BOGS Fern Ridge Royal Trip Report
Jan 14, 2016
I don't know about you, but the break we take from the end of Fall term into the next year feels all too long. Now that it is finally January, going out birding again with BOGS was not only a relief, but felt to me almost like a celebration. I found myself going around the group saying hello to everyone I knew before we starting walking.
The weather was making no promises, but while a storm was expected to arrive by 11 and it was heavily overcast, it held off from even sprinking, until we were nearly back at our cars. Even then I did not need to put up the hood on my raincoat. And at 46 degrees it wasn't really what I would call cold, though some folks did wear gloves and scarves.
Don took a nice landscape photo, which we both tend to forget to do. I think photos like this are great for those who are unable to go with us on our walks. They remind them of what our birding destinations look like.
Once we had all gathered at the beginning of the Royal Ave path, birds began to present themselves. It was mostly a Raptor day. First there was an American Kestrel a short ways off at the top of a small tree. Then we got a really great look at a Rough-legged Hawk, one of my favorite Winter birds.
The Rough-legged Hawk scared off a Red-tailed Hawk. I did get a photo of the R.L. in flight, showing wing coloration both on top and bottom. Don did a great job with it when it landed again.
I do not recall our group seeing a Rough-legged Hawk on any of our birding trips in the Eugene area. We have seen them on Belts Rd further north (in Linn county) on our Raptor Run trip and we have seen them at Finley Refuge several times in recent years, but I'm not sure we've had one at Fern Ridge or any of our usual watering holes.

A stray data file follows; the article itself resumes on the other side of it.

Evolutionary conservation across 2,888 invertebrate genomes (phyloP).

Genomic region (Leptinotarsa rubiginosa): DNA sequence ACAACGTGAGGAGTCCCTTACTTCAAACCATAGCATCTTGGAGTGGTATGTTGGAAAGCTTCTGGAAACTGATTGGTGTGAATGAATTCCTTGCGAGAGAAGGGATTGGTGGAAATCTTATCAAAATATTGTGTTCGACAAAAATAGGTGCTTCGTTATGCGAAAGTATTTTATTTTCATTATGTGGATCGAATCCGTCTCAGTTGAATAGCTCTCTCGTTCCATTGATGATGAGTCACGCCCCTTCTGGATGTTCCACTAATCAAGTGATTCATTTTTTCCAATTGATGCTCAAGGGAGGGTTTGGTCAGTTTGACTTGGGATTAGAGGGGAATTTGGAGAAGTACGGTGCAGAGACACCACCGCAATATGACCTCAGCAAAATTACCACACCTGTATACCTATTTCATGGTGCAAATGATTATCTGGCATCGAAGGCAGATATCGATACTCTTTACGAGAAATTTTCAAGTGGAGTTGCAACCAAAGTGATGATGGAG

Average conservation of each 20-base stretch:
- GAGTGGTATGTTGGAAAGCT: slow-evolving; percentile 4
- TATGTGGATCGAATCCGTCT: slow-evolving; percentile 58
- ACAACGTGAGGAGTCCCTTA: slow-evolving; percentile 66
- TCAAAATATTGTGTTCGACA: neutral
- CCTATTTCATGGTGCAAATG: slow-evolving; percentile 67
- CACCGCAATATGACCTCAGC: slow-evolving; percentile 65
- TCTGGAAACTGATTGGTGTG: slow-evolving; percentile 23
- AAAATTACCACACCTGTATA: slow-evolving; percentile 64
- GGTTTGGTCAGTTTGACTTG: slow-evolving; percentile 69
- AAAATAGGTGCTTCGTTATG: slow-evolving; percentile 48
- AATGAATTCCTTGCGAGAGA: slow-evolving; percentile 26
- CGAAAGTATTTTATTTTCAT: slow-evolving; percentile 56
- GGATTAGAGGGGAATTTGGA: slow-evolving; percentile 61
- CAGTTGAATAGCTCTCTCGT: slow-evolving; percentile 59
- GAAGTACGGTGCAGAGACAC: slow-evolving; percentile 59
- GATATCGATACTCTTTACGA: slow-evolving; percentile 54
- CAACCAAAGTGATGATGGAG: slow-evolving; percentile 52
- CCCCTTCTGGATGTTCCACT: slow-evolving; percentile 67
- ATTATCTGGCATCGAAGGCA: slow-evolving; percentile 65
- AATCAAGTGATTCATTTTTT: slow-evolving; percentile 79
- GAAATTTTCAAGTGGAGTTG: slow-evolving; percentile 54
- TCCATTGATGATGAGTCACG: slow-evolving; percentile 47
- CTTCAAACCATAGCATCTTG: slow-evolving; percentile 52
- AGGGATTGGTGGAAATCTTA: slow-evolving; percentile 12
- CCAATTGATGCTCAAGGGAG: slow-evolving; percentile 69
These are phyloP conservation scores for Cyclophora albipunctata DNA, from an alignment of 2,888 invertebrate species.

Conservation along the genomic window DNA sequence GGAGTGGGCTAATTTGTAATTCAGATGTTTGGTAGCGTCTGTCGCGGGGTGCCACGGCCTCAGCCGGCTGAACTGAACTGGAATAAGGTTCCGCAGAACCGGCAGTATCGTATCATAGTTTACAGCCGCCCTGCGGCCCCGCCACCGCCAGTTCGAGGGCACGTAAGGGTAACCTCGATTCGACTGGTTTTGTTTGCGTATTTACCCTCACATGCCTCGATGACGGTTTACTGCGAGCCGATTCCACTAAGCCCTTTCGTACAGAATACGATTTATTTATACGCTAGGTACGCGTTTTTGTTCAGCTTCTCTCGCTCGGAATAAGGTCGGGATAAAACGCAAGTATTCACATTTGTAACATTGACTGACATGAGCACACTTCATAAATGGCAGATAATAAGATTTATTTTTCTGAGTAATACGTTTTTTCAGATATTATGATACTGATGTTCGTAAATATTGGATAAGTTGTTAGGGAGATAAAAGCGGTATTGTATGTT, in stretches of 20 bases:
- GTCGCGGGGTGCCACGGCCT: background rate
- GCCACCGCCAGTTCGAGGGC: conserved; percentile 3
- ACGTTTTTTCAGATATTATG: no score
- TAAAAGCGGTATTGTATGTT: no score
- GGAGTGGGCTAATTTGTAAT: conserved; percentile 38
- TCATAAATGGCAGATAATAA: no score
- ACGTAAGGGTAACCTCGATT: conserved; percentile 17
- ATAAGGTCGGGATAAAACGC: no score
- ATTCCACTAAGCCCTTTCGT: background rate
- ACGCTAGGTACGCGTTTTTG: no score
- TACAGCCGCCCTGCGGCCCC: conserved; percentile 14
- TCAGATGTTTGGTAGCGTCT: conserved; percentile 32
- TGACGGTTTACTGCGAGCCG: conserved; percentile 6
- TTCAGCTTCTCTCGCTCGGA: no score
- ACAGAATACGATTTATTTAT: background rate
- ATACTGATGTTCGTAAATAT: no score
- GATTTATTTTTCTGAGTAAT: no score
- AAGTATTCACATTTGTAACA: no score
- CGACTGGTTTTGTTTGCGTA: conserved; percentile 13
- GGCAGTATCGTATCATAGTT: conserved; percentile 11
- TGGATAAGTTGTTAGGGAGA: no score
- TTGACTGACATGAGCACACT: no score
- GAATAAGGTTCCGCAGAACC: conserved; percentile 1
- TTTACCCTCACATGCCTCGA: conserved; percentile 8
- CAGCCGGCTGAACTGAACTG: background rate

I only wish I could have gotten a photo showing all the detail I saw through my binoculars when looking at the Rough-legged Hawk. The bird began flying before I brought my camera up for photos.
More bothersome than rain was the muddiness of parts of the trail in the area of the observation platform. Not that I didn't expect it, but somehow that doesn't seem to lessen the annoyance of picking one's way through and around watery and muddy patches of the trail. Maybe that's just me. And probably because my practical sense does not over-ride my inertia against wearing muck-boots. The worst place for this was as we approached the observation platform.
One reward for plucking our way through the mud, was a quick view of a Spotted Towhee, shown here in Don Laufer's photo. This bird was behind branches a lot and moving around a lot. I didn't try to photograph it, but Don Laufer did pretty well with it.
The best photo I have ever taken of a Spotted Towhee was also taken just a few hundred feet from this very place, also on a BOGS birding walk. It can be seen on the home page of this website. It is in the bottom row of thumbnails. Click on it for a full screen view. I really love that picture.
From shortly after we arrived at Fern Ridge and throughout out time there, we heard the percussive blasts of hunter's guns. We saw almost half a dozen hunters at various places over the course of the morning, and two of them were walking out with dead ducks in their hands. It was no surprise then, that there were not many birds to be seen from the observation platform.
We did see some Ruddy Ducks in the distance, and when walking further south along the dike we got closer looks the more Ruddy Ducks.
Don got a nice shot of a male Northern Harrier flying away from us. The white rump is clearly visible, but the male is a much grayer/whiter bird than the female or juvenile Harriers. We always see far fewer males. There must be some reason.
My best photo of the day was a Lincoln's Sparrow which flew from the bank of the pond to the weeds at the edge of the dike only 20 feet or so in front of us.
Nearly back to the parking lot, we came across a Red-shouldered Hawk perched in a tree. We see these at Fern Ridge on our Winter birding walks. This one allowed us to pass it by without flying away. Then Don got closer to it for a nice close-up of its red breast.
By this time the sky had darkened further and rain had begun to take over the day. Some folks stopped at the Acorn Woodpecker patch. I do see that species on Doris's bird list for the trip, so people must have seen them.
Bird list for walk at Fern Ridge Reservoir, Thursday, January 14, 2016, Royal Avenue entrance.
The rain held off until after 10:30, on our return to the cars.
-- bird list compiled by Doris Wimber
The photo slide-show for this trip can be found here:
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